An Evocative Visual Language

“If there is no fondness between the model and the photographer, this kind of work cannot be done.” These are the words of Mexican photographer Flor Garduño (b. 1957), known for her astute black and white photography of indigenous peoples and cultures. Inspired by the landscape, literature and art of her native México city, the artist’s images explore themes of mythology, spirituality and the female body. From 15 – 20 February, SOL LDN hosts In Dreams, a pop up exhibition of Garduño’s works from 1982-2022. It’s a show that reveals symmetries and resonances across the last four decades of practice, astounding viewers in its quietly poignant compilations of the spiritual, secular and societal in Central America.

Flor Garduño, 'Septimo sello, México, 2017'

This exhibition marks Garduño’s first solo presentation in London. It delivers an impressive oeuvre that merges surreal portraiture and still-life with more lyrical forms of landscape and documentary photography. Included is the renowned project Witnesses of Time (1992), a series commissioned by the Secretariat of Public Education in order to produce photographs for school textbooks. We witness the artist’s travels through Bolivia, Ecuador, Guatemala, Peru and México. At play is a strong sense of the surreal – we see momentary glimpses that capture life on the precipice. In Canasta de Luz (Basket of Light) (1989), a young girl balances an oversized basket of lilies on her head. White light floods the picture, bathing the flowers in an ethereal, musky glow. Elsewhere, in La mujer que sueña (Woman Who Dreams) (1991), a subject lies on a rug, supine next to a pair of lizards. In addition to renowned works, the show also displays more recent pieces such as Septimo Sello (The Seventh Seal) (2017). Here we see a line of figures posing on stilts. It’s an image of total reliance – the figures stand up by holding onto each other.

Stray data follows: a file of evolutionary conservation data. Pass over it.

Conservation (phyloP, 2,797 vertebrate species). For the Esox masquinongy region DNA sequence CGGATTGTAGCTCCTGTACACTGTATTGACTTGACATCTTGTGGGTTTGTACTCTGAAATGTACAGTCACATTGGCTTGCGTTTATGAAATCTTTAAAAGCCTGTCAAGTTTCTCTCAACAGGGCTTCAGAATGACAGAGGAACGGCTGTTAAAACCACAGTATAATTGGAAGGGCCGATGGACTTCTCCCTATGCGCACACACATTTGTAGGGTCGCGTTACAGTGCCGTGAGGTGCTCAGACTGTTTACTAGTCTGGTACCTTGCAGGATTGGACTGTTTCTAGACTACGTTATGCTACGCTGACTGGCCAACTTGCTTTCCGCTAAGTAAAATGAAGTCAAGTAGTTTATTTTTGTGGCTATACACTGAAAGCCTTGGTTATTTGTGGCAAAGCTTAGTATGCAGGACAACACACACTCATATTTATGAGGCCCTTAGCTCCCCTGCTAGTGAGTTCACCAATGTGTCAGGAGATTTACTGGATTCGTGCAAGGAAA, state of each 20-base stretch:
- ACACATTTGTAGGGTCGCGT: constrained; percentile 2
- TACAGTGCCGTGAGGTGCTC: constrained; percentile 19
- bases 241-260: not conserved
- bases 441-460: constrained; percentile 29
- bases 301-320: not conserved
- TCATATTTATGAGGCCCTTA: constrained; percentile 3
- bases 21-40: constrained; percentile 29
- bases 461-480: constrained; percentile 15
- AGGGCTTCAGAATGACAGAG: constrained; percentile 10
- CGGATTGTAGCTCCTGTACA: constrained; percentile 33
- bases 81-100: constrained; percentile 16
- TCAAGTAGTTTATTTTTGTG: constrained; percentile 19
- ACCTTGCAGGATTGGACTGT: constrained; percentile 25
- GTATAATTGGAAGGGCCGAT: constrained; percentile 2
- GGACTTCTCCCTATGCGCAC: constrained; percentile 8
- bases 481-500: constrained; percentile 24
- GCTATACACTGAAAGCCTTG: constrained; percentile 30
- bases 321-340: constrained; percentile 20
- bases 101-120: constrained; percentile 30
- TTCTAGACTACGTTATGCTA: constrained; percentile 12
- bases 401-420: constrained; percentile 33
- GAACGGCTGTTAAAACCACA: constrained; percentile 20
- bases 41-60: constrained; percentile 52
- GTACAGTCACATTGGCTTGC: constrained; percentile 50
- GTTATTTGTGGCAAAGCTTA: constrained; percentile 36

Ocotal II, Mexico, 1986 Garduno

Garduño’s capturing of Mexican folklore is distinct in its positioning from a female perspective. She aligns herself with artists such as Frida Kahlo and Graciela Iturbide, opting for a visual language that prioritises the unheard. In Ocotal II, México (1987), a group of girls in white pause by a lake, crouching down mid-conversation. To the right of the picture, one of the children runs across the field, her lace veil streaming out behind her. The photograph is mesmerising – shot without romanticism or sentiment, all the while retaining a subtle timelessness. We feel a sense of kinship between women, something carried through from adolescence to adulthood. In an interview Garduño explains, “I want to express our dignity, beauty, suffering, and resistance. This is the force of our gender.” The artist’s lens is testament to the power of image-making as it invites viewers to find strength and resilience in our most important communities.

Flor Garduño: In Dreams | 15 February – 20 February

Image Credits:

All images courtesy of Flor Garduño.